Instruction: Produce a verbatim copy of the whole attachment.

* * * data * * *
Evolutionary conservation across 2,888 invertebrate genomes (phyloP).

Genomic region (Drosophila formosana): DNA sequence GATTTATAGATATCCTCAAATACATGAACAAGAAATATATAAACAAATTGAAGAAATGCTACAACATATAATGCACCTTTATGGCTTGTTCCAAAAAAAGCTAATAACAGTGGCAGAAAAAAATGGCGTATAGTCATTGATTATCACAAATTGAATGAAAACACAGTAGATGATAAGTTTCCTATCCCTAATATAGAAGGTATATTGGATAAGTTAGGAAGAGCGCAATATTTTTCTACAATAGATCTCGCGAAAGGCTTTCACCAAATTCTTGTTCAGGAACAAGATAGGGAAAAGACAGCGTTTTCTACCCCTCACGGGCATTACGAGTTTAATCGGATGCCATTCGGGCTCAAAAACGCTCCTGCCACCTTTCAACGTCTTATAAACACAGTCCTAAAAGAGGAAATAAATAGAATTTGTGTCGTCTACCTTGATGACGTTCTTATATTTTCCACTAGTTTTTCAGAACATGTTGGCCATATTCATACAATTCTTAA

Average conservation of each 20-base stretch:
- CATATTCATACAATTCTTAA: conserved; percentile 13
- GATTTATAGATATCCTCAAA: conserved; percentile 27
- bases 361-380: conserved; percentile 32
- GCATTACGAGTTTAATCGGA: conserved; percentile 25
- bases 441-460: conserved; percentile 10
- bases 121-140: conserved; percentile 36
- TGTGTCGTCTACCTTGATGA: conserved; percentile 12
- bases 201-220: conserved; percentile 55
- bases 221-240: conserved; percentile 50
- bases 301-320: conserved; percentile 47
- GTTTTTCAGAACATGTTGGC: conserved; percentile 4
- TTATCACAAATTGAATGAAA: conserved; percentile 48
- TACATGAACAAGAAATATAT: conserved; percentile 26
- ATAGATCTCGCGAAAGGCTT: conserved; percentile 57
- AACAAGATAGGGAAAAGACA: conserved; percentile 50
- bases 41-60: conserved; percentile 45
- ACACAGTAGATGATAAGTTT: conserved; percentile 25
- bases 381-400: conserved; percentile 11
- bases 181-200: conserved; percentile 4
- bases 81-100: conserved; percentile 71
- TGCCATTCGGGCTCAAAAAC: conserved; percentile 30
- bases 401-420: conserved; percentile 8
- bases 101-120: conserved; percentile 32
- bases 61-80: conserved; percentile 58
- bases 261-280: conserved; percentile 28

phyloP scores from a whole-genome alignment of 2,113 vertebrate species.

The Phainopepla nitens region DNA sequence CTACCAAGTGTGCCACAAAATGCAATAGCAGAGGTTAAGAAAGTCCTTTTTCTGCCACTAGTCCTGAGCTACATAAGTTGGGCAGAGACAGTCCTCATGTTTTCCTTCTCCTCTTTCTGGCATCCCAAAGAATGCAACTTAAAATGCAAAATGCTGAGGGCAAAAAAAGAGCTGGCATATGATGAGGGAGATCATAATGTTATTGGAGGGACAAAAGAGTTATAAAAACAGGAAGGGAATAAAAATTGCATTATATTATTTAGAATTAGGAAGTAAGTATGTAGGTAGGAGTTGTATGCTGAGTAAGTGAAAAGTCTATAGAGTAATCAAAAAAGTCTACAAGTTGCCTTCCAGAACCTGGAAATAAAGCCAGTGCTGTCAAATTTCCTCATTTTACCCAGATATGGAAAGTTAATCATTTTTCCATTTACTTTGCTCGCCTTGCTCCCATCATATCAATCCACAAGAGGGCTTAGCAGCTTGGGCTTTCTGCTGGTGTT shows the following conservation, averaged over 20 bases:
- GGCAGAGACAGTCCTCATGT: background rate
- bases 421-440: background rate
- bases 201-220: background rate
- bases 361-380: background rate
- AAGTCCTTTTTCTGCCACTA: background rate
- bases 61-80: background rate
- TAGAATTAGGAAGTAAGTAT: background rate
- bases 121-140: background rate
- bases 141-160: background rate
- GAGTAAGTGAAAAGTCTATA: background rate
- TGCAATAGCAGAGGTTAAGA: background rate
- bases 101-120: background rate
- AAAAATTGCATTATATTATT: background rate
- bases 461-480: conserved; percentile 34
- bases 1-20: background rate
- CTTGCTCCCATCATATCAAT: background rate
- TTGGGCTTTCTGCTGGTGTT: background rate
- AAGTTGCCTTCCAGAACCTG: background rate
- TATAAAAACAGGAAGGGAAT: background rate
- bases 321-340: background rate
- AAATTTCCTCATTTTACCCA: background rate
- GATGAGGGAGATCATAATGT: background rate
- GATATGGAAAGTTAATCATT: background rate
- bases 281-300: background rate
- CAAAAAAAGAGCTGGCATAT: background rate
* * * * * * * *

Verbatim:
Evolutionary conservation across 2,888 invertebrate genomes (phyloP).

Genomic region (Drosophila formosana): DNA sequence GATTTATAGATATCCTCAAATACATGAACAAGAAATATATAAACAAATTGAAGAAATGCTACAACATATAATGCACCTTTATGGCTTGTTCCAAAAAAAGCTAATAACAGTGGCAGAAAAAAATGGCGTATAGTCATTGATTATCACAAATTGAATGAAAACACAGTAGATGATAAGTTTCCTATCCCTAATATAGAAGGTATATTGGATAAGTTAGGAAGAGCGCAATATTTTTCTACAATAGATCTCGCGAAAGGCTTTCACCAAATTCTTGTTCAGGAACAAGATAGGGAAAAGACAGCGTTTTCTACCCCTCACGGGCATTACGAGTTTAATCGGATGCCATTCGGGCTCAAAAACGCTCCTGCCACCTTTCAACGTCTTATAAACACAGTCCTAAAAGAGGAAATAAATAGAATTTGTGTCGTCTACCTTGATGACGTTCTTATATTTTCCACTAGTTTTTCAGAACATGTTGGCCATATTCATACAATTCTTAA

Average conservation of each 20-base stretch:
- CATATTCATACAATTCTTAA: conserved; percentile 13
- GATTTATAGATATCCTCAAA: conserved; percentile 27
- bases 361-380: conserved; percentile 32
- GCATTACGAGTTTAATCGGA: conserved; percentile 25
- bases 441-460: conserved; percentile 10
- bases 121-140: conserved; percentile 36
- TGTGTCGTCTACCTTGATGA: conserved; percentile 12
- bases 201-220: conserved; percentile 55
- bases 221-240: conserved; percentile 50
- bases 301-320: conserved; percentile 47
- GTTTTTCAGAACATGTTGGC: conserved; percentile 4
- TTATCACAAATTGAATGAAA: conserved; percentile 48
- TACATGAACAAGAAATATAT: conserved; percentile 26
- ATAGATCTCGCGAAAGGCTT: conserved; percentile 57
- AACAAGATAGGGAAAAGACA: conserved; percentile 50
- bases 41-60: conserved; percentile 45
- ACACAGTAGATGATAAGTTT: conserved; percentile 25
- bases 381-400: conserved; percentile 11
- bases 181-200: conserved; percentile 4
- bases 81-100: conserved; percentile 71
- TGCCATTCGGGCTCAAAAAC: conserved; percentile 30
- bases 401-420: conserved; percentile 8
- bases 101-120: conserved; percentile 32
- bases 61-80: conserved; percentile 58
- bases 261-280: conserved; percentile 28

phyloP scores from a whole-genome alignment of 2,113 vertebrate species.

The Phainopepla nitens region DNA sequence CTACCAAGTGTGCCACAAAATGCAATAGCAGAGGTTAAGAAAGTCCTTTTTCTGCCACTAGTCCTGAGCTACATAAGTTGGGCAGAGACAGTCCTCATGTTTTCCTTCTCCTCTTTCTGGCATCCCAAAGAATGCAACTTAAAATGCAAAATGCTGAGGGCAAAAAAAGAGCTGGCATATGATGAGGGAGATCATAATGTTATTGGAGGGACAAAAGAGTTATAAAAACAGGAAGGGAATAAAAATTGCATTATATTATTTAGAATTAGGAAGTAAGTATGTAGGTAGGAGTTGTATGCTGAGTAAGTGAAAAGTCTATAGAGTAATCAAAAAAGTCTACAAGTTGCCTTCCAGAACCTGGAAATAAAGCCAGTGCTGTCAAATTTCCTCATTTTACCCAGATATGGAAAGTTAATCATTTTTCCATTTACTTTGCTCGCCTTGCTCCCATCATATCAATCCACAAGAGGGCTTAGCAGCTTGGGCTTTCTGCTGGTGTT shows the following conservation, averaged over 20 bases:
- GGCAGAGACAGTCCTCATGT: background rate
- bases 421-440: background rate
- bases 201-220: background rate
- bases 361-380: background rate
- AAGTCCTTTTTCTGCCACTA: background rate
- bases 61-80: background rate
- TAGAATTAGGAAGTAAGTAT: background rate
- bases 121-140: background rate
- bases 141-160: background rate
- GAGTAAGTGAAAAGTCTATA: background rate
- TGCAATAGCAGAGGTTAAGA: background rate
- bases 101-120: background rate
- AAAAATTGCATTATATTATT: background rate
- bases 461-480: conserved; percentile 34
- bases 1-20: background rate
- CTTGCTCCCATCATATCAAT: background rate
- TTGGGCTTTCTGCTGGTGTT: background rate
- AAGTTGCCTTCCAGAACCTG: background rate
- TATAAAAACAGGAAGGGAAT: background rate
- bases 321-340: background rate
- AAATTTCCTCATTTTACCCA: background rate
- GATGAGGGAGATCATAATGT: background rate
- GATATGGAAAGTTAATCATT: background rate
- bases 281-300: background rate
- CAAAAAAAGAGCTGGCATAT: background rate